Scrum is facilitated by a ScrumMaster, also written as Scrum Master, who is accountable for removing impediments to the ability of the team to deliver the sprint goal/deliverables. The ScrumMaster is not the team leader but acts as a buffer between the team and any distracting influences. The ScrumMaster ensures that the Scrum process is used as intended. The ScrumMaster is the enforcer of rules. A key part of the ScrumMaster’s role is to protect the team and keep them focused on the tasks at hand. The role has also been referred to as servant-leader to reinforce these dual perspectives.

Ancillary Scrum roles

The ancillary roles in Scrum teams are those with no formal role and infrequent involvement in the Scrum process—but nonetheless, must be taken into account.

Stakeholders (customers, vendors)

These are the people who enable the project and for whom the project will produce the agreed-upon benefit[s], which justify its production. They are only directly involved in the process during the sprint reviews.

Managers (including Project Managers)

People who will set up the environment for product development.


Daily Scrum

Each day during the sprint, a project status meeting occurs. This is called a daily scrum, or the daily standup. This meeting has specific guidelines:

1. The meeting starts precisely on time.

2. All are welcome, but normally only the core roles speak.

3. The meeting is timeboxed to 15 minutes.

4. The meeting should happen at the same location and same time every day.

During the meeting, each team member answers three questions:

1. What have you done since yesterday ?

2. What are you planning to do today ?

3. Any impediments/stumbling blocks ?

It is the role of the ScrumMaster to facilitate resolution of these impediments, although the resolution should occur outside the Daily Scrum itself to keep it under 15 minutes.

Scrum of scrums

Each day normally after the daily scrum.

1. These meetings allow clusters of teams to discuss their work, focusing especially on areas of overlap and integration.

2. A designated person from each team attends.

The agenda will be the same as the Daily Scrum, plus the following four questions:

1. What has your team done since we last met ?

2. What will your team do before we meet again ?

3. Is anything slowing your team down or getting in their way ?

4. Are you about to put something in another team’s way ?

Sprint Planning Meeting

At the beginning of the sprint cycle (every 7–30 days), a "Sprint Planning Meeting" is held.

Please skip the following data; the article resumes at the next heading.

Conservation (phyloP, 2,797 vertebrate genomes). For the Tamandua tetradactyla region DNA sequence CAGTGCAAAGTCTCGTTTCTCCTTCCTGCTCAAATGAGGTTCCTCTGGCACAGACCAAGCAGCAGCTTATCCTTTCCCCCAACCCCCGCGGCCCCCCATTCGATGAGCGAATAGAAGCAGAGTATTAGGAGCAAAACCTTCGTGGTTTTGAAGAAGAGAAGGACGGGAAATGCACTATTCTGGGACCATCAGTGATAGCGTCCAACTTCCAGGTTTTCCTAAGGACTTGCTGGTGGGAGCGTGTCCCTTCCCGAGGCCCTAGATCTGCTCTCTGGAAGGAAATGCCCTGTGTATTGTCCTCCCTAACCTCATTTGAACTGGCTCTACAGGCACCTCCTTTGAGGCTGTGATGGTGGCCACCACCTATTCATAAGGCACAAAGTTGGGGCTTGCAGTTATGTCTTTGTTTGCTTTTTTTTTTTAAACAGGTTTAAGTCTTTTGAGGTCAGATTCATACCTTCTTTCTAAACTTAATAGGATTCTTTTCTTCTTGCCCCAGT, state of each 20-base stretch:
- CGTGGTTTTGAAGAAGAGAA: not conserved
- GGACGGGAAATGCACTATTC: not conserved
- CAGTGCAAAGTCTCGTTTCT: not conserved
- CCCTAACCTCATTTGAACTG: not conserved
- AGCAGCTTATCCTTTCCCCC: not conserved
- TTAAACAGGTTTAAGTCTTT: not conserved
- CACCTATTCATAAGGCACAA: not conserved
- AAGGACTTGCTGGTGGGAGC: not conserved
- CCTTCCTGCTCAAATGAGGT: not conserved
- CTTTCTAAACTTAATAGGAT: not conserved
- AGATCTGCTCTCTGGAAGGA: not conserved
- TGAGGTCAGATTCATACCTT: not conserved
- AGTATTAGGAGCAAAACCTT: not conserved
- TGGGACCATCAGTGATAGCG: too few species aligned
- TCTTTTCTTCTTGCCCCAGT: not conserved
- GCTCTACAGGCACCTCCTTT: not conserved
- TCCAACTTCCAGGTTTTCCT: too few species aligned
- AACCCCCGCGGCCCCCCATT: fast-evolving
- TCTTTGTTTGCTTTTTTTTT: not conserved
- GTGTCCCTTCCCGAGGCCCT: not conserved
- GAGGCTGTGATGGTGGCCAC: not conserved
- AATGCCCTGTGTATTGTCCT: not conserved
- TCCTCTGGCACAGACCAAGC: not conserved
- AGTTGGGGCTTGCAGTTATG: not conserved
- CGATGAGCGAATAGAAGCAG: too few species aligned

1. Select what work is to be done

2. Prepare the Sprint Backlog that details the time it will take to do that work, with the entire team

3. Identify and communicate how much of the work is likely to be done during the current sprint

4. Eight hour time limit

5. (1st four hours) Product Owner + Team: dialog for prioritizing the Product Backlog

6. (2nd four hours) Team only: hashing out a plan for the Sprint, resulting in the Sprint Backlog

At the end of a sprint cycle, two meetings are held: the "Sprint Review Meeting" and the "Sprint Retrospective"

Sprint Review Meeting

1. Review the work that was completed and not completed

2. Present the completed work to the stakeholders (a.k.a. "the demo")

3. Incomplete work cannot be demonstrated

4. Four hour time limit

Sprint Retrospective

1. All team members reflect on the past sprint

2. Make continuous process improvements

3. Two main questions are asked in the sprint retrospective: What went well during the sprint? What could be improved in the next sprint?

4. Three hour time limit

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System Admin

It has survived not only five centuries, but also the leap into electronic typesetting, remaining popularised only five Power of centuries.

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System Admin

It has survived not only five centuries, but also the leap into electronic typesetting, remaining popularised only five Power of centuries.

-Learn more

System Admin

It has survived not only five centuries, but also the leap into electronic typesetting, remaining popularised only five Power of centuries.

-Learn more